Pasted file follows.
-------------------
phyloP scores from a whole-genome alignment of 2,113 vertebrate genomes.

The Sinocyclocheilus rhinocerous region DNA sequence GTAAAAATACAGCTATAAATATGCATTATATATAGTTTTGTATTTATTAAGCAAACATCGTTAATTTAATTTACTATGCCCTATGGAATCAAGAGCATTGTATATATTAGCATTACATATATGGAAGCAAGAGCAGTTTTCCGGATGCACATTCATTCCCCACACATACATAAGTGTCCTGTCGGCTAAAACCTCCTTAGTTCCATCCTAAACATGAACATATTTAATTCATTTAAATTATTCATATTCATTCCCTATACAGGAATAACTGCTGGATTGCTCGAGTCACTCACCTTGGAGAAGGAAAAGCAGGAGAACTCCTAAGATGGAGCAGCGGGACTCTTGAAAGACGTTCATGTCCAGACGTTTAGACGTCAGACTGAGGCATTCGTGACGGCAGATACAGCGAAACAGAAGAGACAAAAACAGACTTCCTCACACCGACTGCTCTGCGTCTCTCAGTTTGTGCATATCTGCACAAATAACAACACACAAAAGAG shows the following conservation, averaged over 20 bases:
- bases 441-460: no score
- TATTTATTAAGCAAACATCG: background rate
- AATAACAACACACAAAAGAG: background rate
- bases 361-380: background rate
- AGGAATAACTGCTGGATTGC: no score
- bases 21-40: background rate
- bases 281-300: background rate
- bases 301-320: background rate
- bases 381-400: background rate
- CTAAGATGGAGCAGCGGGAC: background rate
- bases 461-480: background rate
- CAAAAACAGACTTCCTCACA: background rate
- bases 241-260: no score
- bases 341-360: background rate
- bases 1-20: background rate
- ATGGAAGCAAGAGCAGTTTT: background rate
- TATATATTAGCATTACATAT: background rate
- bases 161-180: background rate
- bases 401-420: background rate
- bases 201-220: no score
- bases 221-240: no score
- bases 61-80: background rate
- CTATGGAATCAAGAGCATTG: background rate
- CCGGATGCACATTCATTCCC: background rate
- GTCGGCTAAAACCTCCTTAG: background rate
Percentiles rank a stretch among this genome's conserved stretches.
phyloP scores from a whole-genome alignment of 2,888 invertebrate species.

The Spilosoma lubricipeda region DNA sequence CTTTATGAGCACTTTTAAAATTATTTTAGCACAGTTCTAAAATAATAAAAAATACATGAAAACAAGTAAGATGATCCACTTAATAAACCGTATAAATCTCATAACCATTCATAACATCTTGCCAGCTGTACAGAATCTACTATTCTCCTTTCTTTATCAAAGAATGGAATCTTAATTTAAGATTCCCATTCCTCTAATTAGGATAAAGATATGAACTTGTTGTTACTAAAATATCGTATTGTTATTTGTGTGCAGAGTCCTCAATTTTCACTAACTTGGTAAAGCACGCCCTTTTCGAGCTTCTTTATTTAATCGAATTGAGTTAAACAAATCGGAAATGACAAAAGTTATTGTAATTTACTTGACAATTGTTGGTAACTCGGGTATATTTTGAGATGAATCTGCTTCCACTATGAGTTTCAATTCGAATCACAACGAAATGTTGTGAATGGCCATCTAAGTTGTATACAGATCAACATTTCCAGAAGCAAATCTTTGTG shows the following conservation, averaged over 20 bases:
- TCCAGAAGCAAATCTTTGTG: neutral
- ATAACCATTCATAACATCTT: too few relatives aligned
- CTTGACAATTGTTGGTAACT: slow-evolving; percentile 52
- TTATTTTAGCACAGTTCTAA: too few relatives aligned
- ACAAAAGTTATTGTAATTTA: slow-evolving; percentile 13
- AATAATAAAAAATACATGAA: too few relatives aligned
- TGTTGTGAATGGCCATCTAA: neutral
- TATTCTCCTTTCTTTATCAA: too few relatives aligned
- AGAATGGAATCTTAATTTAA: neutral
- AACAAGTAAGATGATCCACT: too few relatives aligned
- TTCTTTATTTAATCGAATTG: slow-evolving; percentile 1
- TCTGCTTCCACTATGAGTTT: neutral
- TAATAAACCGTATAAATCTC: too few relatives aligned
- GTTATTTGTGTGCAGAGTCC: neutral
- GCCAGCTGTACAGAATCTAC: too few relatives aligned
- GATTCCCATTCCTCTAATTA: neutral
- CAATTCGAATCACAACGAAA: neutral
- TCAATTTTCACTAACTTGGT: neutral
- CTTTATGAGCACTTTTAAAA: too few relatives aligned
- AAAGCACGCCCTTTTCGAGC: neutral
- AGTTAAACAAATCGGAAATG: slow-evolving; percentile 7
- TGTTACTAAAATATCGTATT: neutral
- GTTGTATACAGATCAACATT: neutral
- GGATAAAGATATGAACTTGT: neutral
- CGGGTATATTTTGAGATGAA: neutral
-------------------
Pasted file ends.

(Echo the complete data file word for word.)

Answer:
phyloP scores from a whole-genome alignment of 2,113 vertebrate genomes.

The Sinocyclocheilus rhinocerous region DNA sequence GTAAAAATACAGCTATAAATATGCATTATATATAGTTTTGTATTTATTAAGCAAACATCGTTAATTTAATTTACTATGCCCTATGGAATCAAGAGCATTGTATATATTAGCATTACATATATGGAAGCAAGAGCAGTTTTCCGGATGCACATTCATTCCCCACACATACATAAGTGTCCTGTCGGCTAAAACCTCCTTAGTTCCATCCTAAACATGAACATATTTAATTCATTTAAATTATTCATATTCATTCCCTATACAGGAATAACTGCTGGATTGCTCGAGTCACTCACCTTGGAGAAGGAAAAGCAGGAGAACTCCTAAGATGGAGCAGCGGGACTCTTGAAAGACGTTCATGTCCAGACGTTTAGACGTCAGACTGAGGCATTCGTGACGGCAGATACAGCGAAACAGAAGAGACAAAAACAGACTTCCTCACACCGACTGCTCTGCGTCTCTCAGTTTGTGCATATCTGCACAAATAACAACACACAAAAGAG shows the following conservation, averaged over 20 bases:
- bases 441-460: no score
- TATTTATTAAGCAAACATCG: background rate
- AATAACAACACACAAAAGAG: background rate
- bases 361-380: background rate
- AGGAATAACTGCTGGATTGC: no score
- bases 21-40: background rate
- bases 281-300: background rate
- bases 301-320: background rate
- bases 381-400: background rate
- CTAAGATGGAGCAGCGGGAC: background rate
- bases 461-480: background rate
- CAAAAACAGACTTCCTCACA: background rate
- bases 241-260: no score
- bases 341-360: background rate
- bases 1-20: background rate
- ATGGAAGCAAGAGCAGTTTT: background rate
- TATATATTAGCATTACATAT: background rate
- bases 161-180: background rate
- bases 401-420: background rate
- bases 201-220: no score
- bases 221-240: no score
- bases 61-80: background rate
- CTATGGAATCAAGAGCATTG: background rate
- CCGGATGCACATTCATTCCC: background rate
- GTCGGCTAAAACCTCCTTAG: background rate
Percentiles rank a stretch among this genome's conserved stretches.
phyloP scores from a whole-genome alignment of 2,888 invertebrate species.

The Spilosoma lubricipeda region DNA sequence CTTTATGAGCACTTTTAAAATTATTTTAGCACAGTTCTAAAATAATAAAAAATACATGAAAACAAGTAAGATGATCCACTTAATAAACCGTATAAATCTCATAACCATTCATAACATCTTGCCAGCTGTACAGAATCTACTATTCTCCTTTCTTTATCAAAGAATGGAATCTTAATTTAAGATTCCCATTCCTCTAATTAGGATAAAGATATGAACTTGTTGTTACTAAAATATCGTATTGTTATTTGTGTGCAGAGTCCTCAATTTTCACTAACTTGGTAAAGCACGCCCTTTTCGAGCTTCTTTATTTAATCGAATTGAGTTAAACAAATCGGAAATGACAAAAGTTATTGTAATTTACTTGACAATTGTTGGTAACTCGGGTATATTTTGAGATGAATCTGCTTCCACTATGAGTTTCAATTCGAATCACAACGAAATGTTGTGAATGGCCATCTAAGTTGTATACAGATCAACATTTCCAGAAGCAAATCTTTGTG shows the following conservation, averaged over 20 bases:
- TCCAGAAGCAAATCTTTGTG: neutral
- ATAACCATTCATAACATCTT: too few relatives aligned
- CTTGACAATTGTTGGTAACT: slow-evolving; percentile 52
- TTATTTTAGCACAGTTCTAA: too few relatives aligned
- ACAAAAGTTATTGTAATTTA: slow-evolving; percentile 13
- AATAATAAAAAATACATGAA: too few relatives aligned
- TGTTGTGAATGGCCATCTAA: neutral
- TATTCTCCTTTCTTTATCAA: too few relatives aligned
- AGAATGGAATCTTAATTTAA: neutral
- AACAAGTAAGATGATCCACT: too few relatives aligned
- TTCTTTATTTAATCGAATTG: slow-evolving; percentile 1
- TCTGCTTCCACTATGAGTTT: neutral
- TAATAAACCGTATAAATCTC: too few relatives aligned
- GTTATTTGTGTGCAGAGTCC: neutral
- GCCAGCTGTACAGAATCTAC: too few relatives aligned
- GATTCCCATTCCTCTAATTA: neutral
- CAATTCGAATCACAACGAAA: neutral
- TCAATTTTCACTAACTTGGT: neutral
- CTTTATGAGCACTTTTAAAA: too few relatives aligned
- AAAGCACGCCCTTTTCGAGC: neutral
- AGTTAAACAAATCGGAAATG: slow-evolving; percentile 7
- TGTTACTAAAATATCGTATT: neutral
- GTTGTATACAGATCAACATT: neutral
- GGATAAAGATATGAACTTGT: neutral
- CGGGTATATTTTGAGATGAA: neutral